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Lecture 5

PSYC 3020 Lecture Notes - Lecture 5: Theoretical Plate, Innocence Project, Critical Role


Department
Psychology
Course Code
PSYC 3020
Professor
Dan Yarmey
Lecture
5

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Given at trial when no other corroborating evidence can lead to the conviction of an accused
person
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Next to an actual confession is the most incriminating evidence against a defendant
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When reports are correct properly contribute to the conviction and appropriate punishment
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False identifications from lineups and photospreads are responsible for more convictions of
innocent people than all causes combined
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4500 wrongful convictions/year
According to lawyers with the U.S. Innocence Project (Nov 2014) eyewitness misidentification
played a role in 72% of convictions overturned through DNA testing
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Witnesses construct and reconstruct memories based in part on what they selectively
perceived at the time of the incident and partly on the expectations, beliefs and pre-existing
knowledge
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Observation/acquisition - information is perceived and encoded as memorial
representations
Retrieval - individual recalls and/or recognizes stored information
Eyewitness memory explained can be explained in 3 theoretical stages
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Information can't be accurately retrieved if it was not perceived
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Information can be forgotten, altered, or supplemented by factors that occur during the
retention and retrieval stages
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Accurate and complete information may be available in memory but may not be accessible
due to inappropriate questioning techniques
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Factors that influence memory that occur during the observation stage of a witnessed incident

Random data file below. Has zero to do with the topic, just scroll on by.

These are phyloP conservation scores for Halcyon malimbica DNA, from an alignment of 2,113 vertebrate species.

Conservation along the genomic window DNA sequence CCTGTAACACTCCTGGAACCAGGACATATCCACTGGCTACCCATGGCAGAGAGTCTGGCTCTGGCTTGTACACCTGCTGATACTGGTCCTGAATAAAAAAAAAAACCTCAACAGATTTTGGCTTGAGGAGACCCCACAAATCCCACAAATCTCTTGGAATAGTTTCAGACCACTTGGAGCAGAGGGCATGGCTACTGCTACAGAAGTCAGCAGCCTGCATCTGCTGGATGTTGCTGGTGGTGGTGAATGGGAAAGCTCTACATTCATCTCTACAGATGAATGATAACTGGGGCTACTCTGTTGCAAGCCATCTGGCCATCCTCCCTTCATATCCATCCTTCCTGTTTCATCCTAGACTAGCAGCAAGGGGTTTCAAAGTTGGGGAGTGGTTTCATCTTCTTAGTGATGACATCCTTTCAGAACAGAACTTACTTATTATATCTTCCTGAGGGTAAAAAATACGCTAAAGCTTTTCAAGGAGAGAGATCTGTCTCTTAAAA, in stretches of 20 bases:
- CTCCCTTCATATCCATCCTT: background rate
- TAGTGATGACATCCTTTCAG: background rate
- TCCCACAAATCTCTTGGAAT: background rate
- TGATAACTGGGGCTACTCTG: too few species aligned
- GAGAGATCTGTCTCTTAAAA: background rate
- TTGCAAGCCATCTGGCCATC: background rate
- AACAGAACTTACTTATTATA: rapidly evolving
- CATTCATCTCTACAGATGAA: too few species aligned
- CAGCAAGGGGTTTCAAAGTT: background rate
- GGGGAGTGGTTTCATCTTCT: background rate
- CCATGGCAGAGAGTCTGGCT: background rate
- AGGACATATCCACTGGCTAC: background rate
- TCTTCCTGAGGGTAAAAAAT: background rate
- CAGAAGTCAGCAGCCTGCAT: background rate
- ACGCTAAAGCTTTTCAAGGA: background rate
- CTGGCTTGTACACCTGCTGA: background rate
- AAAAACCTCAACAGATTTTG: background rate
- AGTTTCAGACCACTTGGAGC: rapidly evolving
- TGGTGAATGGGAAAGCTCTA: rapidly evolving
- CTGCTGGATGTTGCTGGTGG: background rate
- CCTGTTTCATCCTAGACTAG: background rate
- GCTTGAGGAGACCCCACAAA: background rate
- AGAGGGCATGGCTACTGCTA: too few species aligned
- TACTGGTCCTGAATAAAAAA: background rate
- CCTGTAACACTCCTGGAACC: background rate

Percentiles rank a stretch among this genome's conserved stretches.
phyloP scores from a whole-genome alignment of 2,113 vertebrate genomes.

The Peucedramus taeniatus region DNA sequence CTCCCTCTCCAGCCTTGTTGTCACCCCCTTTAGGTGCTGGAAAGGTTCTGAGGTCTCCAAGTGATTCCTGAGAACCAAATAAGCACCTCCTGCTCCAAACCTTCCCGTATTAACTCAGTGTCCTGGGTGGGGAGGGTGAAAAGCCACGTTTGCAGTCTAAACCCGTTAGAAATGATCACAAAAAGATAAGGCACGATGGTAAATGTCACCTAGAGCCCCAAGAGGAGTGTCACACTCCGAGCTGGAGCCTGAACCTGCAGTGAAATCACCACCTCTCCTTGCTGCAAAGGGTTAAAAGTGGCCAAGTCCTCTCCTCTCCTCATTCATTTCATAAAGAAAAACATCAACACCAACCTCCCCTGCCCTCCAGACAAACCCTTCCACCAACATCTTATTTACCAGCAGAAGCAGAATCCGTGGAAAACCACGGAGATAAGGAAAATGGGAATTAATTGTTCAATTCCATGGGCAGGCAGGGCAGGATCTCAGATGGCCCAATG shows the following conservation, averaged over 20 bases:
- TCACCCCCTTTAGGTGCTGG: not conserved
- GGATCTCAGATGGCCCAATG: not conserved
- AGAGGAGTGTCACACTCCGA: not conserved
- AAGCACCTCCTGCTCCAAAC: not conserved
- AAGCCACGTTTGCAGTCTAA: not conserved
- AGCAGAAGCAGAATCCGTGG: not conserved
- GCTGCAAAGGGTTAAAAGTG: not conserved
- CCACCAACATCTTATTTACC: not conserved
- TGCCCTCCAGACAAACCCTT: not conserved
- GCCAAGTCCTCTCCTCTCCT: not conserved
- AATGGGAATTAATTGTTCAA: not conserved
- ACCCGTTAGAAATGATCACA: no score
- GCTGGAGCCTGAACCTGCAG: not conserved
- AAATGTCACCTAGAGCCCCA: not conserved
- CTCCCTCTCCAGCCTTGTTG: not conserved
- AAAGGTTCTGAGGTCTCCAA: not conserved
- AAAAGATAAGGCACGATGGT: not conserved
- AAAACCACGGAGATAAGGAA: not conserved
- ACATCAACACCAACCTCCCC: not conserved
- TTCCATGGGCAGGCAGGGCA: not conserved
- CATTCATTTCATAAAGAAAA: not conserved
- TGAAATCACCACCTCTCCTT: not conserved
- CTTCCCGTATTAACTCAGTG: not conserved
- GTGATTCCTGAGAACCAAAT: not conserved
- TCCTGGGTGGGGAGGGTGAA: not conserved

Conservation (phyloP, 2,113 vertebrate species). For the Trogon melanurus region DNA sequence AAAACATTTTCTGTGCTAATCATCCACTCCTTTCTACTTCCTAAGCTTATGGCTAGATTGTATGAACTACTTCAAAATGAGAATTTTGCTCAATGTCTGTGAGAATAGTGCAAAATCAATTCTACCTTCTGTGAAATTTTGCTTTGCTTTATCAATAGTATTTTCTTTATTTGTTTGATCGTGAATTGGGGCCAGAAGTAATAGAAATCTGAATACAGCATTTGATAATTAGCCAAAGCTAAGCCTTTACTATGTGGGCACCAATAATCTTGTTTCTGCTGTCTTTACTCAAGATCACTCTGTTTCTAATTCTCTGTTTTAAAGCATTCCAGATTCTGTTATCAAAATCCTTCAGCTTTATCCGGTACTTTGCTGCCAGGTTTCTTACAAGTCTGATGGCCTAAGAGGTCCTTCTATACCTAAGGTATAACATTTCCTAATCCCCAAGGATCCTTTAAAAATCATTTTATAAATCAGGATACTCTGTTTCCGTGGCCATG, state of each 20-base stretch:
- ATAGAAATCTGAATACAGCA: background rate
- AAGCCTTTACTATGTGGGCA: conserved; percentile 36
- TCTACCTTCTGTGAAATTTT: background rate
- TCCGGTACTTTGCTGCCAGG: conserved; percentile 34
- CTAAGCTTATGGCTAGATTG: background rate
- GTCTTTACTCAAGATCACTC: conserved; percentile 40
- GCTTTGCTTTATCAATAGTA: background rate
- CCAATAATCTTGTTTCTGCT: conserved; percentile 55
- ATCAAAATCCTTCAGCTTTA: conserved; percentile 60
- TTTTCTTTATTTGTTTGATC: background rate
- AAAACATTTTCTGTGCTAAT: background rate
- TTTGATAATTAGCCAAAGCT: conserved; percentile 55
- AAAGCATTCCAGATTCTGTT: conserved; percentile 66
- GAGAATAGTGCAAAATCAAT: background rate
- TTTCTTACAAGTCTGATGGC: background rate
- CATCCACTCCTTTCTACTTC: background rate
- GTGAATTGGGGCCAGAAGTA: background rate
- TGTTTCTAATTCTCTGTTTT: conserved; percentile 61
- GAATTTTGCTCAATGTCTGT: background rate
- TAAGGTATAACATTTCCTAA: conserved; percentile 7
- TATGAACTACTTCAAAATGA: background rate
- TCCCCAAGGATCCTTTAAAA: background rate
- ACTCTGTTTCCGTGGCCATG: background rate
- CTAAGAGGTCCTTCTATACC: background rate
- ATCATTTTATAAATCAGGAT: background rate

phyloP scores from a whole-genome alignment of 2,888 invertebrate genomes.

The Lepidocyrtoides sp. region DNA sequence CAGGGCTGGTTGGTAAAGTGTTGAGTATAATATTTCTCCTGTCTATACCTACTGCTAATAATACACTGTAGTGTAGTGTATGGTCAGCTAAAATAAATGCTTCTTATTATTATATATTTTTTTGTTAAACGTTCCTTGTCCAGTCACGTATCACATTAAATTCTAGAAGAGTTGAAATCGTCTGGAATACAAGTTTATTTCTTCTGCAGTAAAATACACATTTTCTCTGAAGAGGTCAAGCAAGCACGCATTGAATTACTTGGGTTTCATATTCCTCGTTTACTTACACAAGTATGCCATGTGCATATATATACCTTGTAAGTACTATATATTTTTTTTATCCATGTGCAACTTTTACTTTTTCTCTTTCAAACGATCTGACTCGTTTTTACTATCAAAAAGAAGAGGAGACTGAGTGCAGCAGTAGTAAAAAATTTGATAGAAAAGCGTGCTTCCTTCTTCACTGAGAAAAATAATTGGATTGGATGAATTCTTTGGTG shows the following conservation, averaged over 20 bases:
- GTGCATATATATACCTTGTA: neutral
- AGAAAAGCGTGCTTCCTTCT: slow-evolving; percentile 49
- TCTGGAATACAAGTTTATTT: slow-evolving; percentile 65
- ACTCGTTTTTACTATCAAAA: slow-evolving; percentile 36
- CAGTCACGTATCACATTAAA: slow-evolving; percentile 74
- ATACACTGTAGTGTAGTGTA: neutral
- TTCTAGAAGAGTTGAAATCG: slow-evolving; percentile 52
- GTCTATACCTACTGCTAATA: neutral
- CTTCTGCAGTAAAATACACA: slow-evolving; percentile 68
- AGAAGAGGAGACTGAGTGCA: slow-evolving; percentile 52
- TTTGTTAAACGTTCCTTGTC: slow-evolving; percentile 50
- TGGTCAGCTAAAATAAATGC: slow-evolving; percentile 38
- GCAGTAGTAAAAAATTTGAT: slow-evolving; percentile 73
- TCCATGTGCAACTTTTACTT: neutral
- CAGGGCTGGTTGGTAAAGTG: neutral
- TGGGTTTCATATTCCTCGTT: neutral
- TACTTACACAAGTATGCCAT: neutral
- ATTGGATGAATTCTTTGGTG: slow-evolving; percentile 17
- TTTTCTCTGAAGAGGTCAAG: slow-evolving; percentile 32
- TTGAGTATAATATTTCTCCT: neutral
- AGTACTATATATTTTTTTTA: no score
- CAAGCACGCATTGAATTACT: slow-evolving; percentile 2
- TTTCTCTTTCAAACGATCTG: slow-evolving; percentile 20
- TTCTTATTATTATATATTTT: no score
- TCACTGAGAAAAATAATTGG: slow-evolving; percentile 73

and some of the factors that occur during retention are beyond the control of the police = this
is called estimator variables because investigator can only estimate their influences on recall
and identification
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System variables are under the control of the police during retention and retrieval stages
because they can change the wording of questions or how the lineup is constructed to
influence the accuracy of eyewitness testimony
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Type and significance of information to be remembered
Type of memory test
Level of original learning
Strength and similarity of previously acquired information
Nature of events that occur during retention period
Rate of forgetting depends on
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Memory of information required during a traumatic event may be superior after short delays
of an hour or more than if testing occurred immediately after the event
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EYEWITNESS MEMORY
Standard interview involves asking individual to describe what they observed followed by
specific questions to get additional information
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Interviewing skills differ
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Primary objective is to get as complete and accurate understanding of what took place as
possible
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If there are multiple witnesses to a crime, witnesses can be contaminated if they know what
the others have reported - memory conformity
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Misinformation effect or post-event information effect because question adds or takes
away from memory resulting in inaccurate recall and recognition memory
Altering phrase can influence recall
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Misinformation can be introduced at the storage stage from reading false accounts or
overhearing conversations of others
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INTERVIEWING EYEWITNESSES
Unit 5 - Eyewitness Testimony
October 20, 2016
11:34 AM
Midterm Notes Page 1
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